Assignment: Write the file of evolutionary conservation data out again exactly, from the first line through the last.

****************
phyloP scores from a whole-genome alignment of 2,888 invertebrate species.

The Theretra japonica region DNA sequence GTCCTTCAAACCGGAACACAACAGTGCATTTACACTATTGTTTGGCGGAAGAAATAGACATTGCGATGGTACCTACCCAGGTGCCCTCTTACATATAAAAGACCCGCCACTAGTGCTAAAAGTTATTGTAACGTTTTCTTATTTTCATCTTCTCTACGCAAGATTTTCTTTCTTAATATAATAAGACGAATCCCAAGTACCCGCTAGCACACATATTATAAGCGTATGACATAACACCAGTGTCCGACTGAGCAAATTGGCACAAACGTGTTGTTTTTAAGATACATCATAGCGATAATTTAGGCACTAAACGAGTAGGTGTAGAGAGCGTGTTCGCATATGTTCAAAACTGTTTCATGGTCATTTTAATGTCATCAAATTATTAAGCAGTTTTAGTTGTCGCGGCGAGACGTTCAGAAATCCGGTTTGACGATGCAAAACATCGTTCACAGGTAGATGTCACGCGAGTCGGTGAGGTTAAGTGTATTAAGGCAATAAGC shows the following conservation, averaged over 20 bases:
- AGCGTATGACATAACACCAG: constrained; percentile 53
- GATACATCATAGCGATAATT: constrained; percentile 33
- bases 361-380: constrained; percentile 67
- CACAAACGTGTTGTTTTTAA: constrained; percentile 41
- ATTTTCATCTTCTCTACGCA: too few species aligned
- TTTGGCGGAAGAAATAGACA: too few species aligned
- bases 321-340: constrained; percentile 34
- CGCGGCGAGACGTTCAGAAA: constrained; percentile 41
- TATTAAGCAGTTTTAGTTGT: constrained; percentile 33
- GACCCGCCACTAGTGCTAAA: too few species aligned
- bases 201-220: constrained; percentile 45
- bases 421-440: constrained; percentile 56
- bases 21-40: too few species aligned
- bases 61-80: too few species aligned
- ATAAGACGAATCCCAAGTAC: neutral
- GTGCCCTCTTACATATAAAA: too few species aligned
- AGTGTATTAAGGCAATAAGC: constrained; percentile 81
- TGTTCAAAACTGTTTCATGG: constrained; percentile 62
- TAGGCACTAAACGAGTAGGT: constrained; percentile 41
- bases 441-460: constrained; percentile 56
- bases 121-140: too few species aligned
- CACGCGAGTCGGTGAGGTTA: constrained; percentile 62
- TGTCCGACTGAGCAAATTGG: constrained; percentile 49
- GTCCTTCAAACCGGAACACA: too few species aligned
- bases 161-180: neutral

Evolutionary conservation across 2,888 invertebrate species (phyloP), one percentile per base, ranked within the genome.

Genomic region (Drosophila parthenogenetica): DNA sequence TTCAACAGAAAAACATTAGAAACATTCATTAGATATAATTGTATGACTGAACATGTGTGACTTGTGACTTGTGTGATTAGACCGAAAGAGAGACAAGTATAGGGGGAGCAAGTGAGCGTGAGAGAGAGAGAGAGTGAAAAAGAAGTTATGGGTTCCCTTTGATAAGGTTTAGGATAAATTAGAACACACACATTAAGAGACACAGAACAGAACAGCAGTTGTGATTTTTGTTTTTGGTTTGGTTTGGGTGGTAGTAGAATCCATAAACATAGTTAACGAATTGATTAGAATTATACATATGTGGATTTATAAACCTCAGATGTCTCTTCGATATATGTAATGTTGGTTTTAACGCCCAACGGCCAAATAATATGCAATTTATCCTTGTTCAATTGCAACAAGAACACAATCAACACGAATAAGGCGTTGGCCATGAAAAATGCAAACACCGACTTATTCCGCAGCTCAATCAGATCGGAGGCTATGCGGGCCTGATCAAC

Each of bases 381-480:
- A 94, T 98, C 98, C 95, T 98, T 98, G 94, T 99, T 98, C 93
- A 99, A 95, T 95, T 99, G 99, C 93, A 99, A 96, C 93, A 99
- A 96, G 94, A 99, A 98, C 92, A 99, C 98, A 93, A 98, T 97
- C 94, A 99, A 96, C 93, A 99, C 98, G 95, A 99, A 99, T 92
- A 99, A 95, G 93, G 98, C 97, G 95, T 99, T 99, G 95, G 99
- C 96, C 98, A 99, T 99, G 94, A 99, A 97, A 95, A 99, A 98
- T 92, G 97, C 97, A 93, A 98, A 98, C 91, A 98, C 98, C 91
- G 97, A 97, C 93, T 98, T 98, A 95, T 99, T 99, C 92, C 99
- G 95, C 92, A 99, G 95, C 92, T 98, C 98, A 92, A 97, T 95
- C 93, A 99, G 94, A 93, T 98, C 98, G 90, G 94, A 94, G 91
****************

phyloP scores from a whole-genome alignment of 2,888 invertebrate species.

The Theretra japonica region DNA sequence GTCCTTCAAACCGGAACACAACAGTGCATTTACACTATTGTTTGGCGGAAGAAATAGACATTGCGATGGTACCTACCCAGGTGCCCTCTTACATATAAAAGACCCGCCACTAGTGCTAAAAGTTATTGTAACGTTTTCTTATTTTCATCTTCTCTACGCAAGATTTTCTTTCTTAATATAATAAGACGAATCCCAAGTACCCGCTAGCACACATATTATAAGCGTATGACATAACACCAGTGTCCGACTGAGCAAATTGGCACAAACGTGTTGTTTTTAAGATACATCATAGCGATAATTTAGGCACTAAACGAGTAGGTGTAGAGAGCGTGTTCGCATATGTTCAAAACTGTTTCATGGTCATTTTAATGTCATCAAATTATTAAGCAGTTTTAGTTGTCGCGGCGAGACGTTCAGAAATCCGGTTTGACGATGCAAAACATCGTTCACAGGTAGATGTCACGCGAGTCGGTGAGGTTAAGTGTATTAAGGCAATAAGC shows the following conservation, averaged over 20 bases:
- AGCGTATGACATAACACCAG: constrained; percentile 53
- GATACATCATAGCGATAATT: constrained; percentile 33
- bases 361-380: constrained; percentile 67
- CACAAACGTGTTGTTTTTAA: constrained; percentile 41
- ATTTTCATCTTCTCTACGCA: too few species aligned
- TTTGGCGGAAGAAATAGACA: too few species aligned
- bases 321-340: constrained; percentile 34
- CGCGGCGAGACGTTCAGAAA: constrained; percentile 41
- TATTAAGCAGTTTTAGTTGT: constrained; percentile 33
- GACCCGCCACTAGTGCTAAA: too few species aligned
- bases 201-220: constrained; percentile 45
- bases 421-440: constrained; percentile 56
- bases 21-40: too few species aligned
- bases 61-80: too few species aligned
- ATAAGACGAATCCCAAGTAC: neutral
- GTGCCCTCTTACATATAAAA: too few species aligned
- AGTGTATTAAGGCAATAAGC: constrained; percentile 81
- TGTTCAAAACTGTTTCATGG: constrained; percentile 62
- TAGGCACTAAACGAGTAGGT: constrained; percentile 41
- bases 441-460: constrained; percentile 56
- bases 121-140: too few species aligned
- CACGCGAGTCGGTGAGGTTA: constrained; percentile 62
- TGTCCGACTGAGCAAATTGG: constrained; percentile 49
- GTCCTTCAAACCGGAACACA: too few species aligned
- bases 161-180: neutral

Evolutionary conservation across 2,888 invertebrate species (phyloP), one percentile per base, ranked within the genome.

Genomic region (Drosophila parthenogenetica): DNA sequence TTCAACAGAAAAACATTAGAAACATTCATTAGATATAATTGTATGACTGAACATGTGTGACTTGTGACTTGTGTGATTAGACCGAAAGAGAGACAAGTATAGGGGGAGCAAGTGAGCGTGAGAGAGAGAGAGAGTGAAAAAGAAGTTATGGGTTCCCTTTGATAAGGTTTAGGATAAATTAGAACACACACATTAAGAGACACAGAACAGAACAGCAGTTGTGATTTTTGTTTTTGGTTTGGTTTGGGTGGTAGTAGAATCCATAAACATAGTTAACGAATTGATTAGAATTATACATATGTGGATTTATAAACCTCAGATGTCTCTTCGATATATGTAATGTTGGTTTTAACGCCCAACGGCCAAATAATATGCAATTTATCCTTGTTCAATTGCAACAAGAACACAATCAACACGAATAAGGCGTTGGCCATGAAAAATGCAAACACCGACTTATTCCGCAGCTCAATCAGATCGGAGGCTATGCGGGCCTGATCAAC

Each of bases 381-480:
- A 94, T 98, C 98, C 95, T 98, T 98, G 94, T 99, T 98, C 93
- A 99, A 95, T 95, T 99, G 99, C 93, A 99, A 96, C 93, A 99
- A 96, G 94, A 99, A 98, C 92, A 99, C 98, A 93, A 98, T 97
- C 94, A 99, A 96, C 93, A 99, C 98, G 95, A 99, A 99, T 92
- A 99, A 95, G 93, G 98, C 97, G 95, T 99, T 99, G 95, G 99
- C 96, C 98, A 99, T 99, G 94, A 99, A 97, A 95, A 99, A 98
- T 92, G 97, C 97, A 93, A 98, A 98, C 91, A 98, C 98, C 91
- G 97, A 97, C 93, T 98, T 98, A 95, T 99, T 99, C 92, C 99
- G 95, C 92, A 99, G 95, C 92, T 98, C 98, A 92, A 97, T 95
- C 93, A 99, G 94, A 93, T 98, C 98, G 90, G 94, A 94, G 91